Fire Danger 'High' In Northern Arizona

March 26, 2014

The forest fire season could come earlier than usual this year. The U.S. Forest Service moved Tuesday to increase a fire danger warning from “moderate” to “high” in northern Arizona. It takes effect in parts of the Grand Canyon National Park and the Kaibab and Coconino National Forests.

High fire danger means wildfires can start easily from most causes, said a spokesperson for the Forest Service. That includes small fuels like grasses and needles found in forests throughout northern Arizona.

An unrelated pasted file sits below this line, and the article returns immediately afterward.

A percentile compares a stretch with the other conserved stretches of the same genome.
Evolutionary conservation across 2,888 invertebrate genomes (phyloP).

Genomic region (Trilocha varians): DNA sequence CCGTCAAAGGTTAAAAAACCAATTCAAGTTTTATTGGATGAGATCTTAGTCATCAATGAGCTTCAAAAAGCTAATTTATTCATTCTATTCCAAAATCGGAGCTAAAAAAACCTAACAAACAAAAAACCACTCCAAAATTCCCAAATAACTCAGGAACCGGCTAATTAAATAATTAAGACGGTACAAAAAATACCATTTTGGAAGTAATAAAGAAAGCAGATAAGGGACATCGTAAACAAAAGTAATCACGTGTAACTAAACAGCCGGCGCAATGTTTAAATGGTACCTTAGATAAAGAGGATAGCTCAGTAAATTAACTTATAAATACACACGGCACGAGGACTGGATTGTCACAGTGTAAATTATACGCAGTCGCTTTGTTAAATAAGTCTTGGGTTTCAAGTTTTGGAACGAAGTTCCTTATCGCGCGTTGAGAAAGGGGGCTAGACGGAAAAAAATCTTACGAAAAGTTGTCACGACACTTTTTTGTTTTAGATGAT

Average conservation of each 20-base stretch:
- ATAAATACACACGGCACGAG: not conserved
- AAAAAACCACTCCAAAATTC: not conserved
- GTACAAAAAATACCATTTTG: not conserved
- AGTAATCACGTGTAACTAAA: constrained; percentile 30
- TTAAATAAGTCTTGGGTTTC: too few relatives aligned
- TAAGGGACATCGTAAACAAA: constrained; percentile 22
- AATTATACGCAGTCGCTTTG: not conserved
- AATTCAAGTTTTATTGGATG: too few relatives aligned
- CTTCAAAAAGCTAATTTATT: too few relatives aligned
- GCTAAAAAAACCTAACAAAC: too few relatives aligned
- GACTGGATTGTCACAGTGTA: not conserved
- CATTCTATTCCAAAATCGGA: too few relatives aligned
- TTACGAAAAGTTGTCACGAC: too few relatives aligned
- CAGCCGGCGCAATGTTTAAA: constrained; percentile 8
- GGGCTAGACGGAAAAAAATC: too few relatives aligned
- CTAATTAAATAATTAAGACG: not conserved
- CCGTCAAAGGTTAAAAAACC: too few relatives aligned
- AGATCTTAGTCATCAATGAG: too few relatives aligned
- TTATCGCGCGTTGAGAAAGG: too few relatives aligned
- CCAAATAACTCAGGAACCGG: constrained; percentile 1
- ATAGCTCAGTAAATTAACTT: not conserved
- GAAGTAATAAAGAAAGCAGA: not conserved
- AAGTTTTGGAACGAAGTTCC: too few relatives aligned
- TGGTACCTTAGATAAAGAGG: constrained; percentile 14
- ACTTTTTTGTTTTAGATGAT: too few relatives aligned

Kaibab National Forest’s Fire Information Officer Holly Krake said high fire ratings usually do not come this early in the year.

“We are about a month ahead of schedule in northern Arizona historically from where we usually are at this time of the year with regards to moving to a higher fire danger rating,” said Krake. “So we are very cautious and certainly ramping up our preparedness early.”

Krake said the risk of wildfire will likely increase in more areas.

“As things get drier and warmer, more areas move into high fire danger and then the elevated fire dangers from there, including ‘very high’ and ‘extreme’ fire danger,” said Krake.

Fire danger is ranked on a five-level scale ranging from “low,” moderate, high and very high to extreme.

The Forest Service has not put any fire restrictions in place, but Krake said they could come when the risk of fire increases.